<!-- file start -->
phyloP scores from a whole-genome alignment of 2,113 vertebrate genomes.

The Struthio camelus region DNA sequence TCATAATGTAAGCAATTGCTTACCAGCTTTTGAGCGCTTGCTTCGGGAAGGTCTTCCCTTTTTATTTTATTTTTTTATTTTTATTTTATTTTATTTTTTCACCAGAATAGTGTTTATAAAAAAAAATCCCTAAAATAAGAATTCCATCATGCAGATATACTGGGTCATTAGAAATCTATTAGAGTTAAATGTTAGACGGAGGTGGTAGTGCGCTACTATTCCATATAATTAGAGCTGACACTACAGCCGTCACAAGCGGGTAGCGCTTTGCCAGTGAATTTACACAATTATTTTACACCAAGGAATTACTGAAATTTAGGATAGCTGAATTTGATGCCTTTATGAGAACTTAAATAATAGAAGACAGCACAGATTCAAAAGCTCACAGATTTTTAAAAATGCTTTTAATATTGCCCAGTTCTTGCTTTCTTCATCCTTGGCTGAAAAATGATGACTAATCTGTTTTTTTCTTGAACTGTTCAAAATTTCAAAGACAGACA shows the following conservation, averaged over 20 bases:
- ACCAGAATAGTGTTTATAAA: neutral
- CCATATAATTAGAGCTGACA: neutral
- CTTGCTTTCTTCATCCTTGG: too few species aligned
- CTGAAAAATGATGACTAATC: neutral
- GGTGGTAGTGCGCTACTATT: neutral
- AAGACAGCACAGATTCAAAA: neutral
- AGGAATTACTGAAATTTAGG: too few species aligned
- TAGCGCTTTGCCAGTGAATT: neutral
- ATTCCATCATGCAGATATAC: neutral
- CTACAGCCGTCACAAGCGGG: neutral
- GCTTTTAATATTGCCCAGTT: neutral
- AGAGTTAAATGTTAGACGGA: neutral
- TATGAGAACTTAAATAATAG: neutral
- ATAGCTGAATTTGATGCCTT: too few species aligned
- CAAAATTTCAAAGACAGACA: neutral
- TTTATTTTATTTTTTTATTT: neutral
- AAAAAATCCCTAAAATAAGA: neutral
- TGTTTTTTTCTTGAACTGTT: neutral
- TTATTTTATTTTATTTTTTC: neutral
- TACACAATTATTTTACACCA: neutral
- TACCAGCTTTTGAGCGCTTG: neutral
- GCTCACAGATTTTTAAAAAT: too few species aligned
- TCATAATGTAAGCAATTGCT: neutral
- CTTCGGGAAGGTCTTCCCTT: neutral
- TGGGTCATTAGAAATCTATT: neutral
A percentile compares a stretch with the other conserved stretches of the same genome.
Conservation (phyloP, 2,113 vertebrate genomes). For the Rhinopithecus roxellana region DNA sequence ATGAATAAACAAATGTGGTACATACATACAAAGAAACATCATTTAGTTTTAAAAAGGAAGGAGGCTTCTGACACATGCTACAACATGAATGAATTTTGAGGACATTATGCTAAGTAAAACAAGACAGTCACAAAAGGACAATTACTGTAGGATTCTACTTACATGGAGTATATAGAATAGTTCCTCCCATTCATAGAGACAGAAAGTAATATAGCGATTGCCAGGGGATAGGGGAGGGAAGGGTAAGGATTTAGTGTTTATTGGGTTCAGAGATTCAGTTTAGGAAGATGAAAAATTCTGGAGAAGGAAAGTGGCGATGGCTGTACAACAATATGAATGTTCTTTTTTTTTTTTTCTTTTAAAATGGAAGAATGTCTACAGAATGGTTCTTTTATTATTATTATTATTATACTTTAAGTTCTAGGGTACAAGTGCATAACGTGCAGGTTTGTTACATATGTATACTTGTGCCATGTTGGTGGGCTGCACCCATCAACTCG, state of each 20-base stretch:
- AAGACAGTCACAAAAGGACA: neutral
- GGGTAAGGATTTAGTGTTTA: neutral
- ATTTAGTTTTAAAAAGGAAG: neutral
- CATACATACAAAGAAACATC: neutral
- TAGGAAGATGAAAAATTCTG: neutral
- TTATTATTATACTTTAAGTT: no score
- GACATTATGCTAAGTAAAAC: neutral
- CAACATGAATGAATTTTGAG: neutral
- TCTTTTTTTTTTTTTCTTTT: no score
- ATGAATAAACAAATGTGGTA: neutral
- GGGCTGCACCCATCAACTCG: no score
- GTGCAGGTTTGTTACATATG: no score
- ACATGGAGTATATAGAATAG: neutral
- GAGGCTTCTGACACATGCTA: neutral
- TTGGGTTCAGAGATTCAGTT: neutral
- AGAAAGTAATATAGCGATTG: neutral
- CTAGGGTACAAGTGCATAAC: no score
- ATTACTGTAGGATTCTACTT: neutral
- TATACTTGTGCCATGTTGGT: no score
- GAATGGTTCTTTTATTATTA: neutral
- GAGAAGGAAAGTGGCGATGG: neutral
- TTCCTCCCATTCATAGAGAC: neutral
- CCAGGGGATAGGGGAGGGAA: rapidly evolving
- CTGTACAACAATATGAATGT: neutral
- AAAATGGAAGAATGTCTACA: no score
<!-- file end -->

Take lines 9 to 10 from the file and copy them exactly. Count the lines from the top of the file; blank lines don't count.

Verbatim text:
- AGGAATTACTGAAATTTAGG: too few species aligned
- TAGCGCTTTGCCAGTGAATT: neutral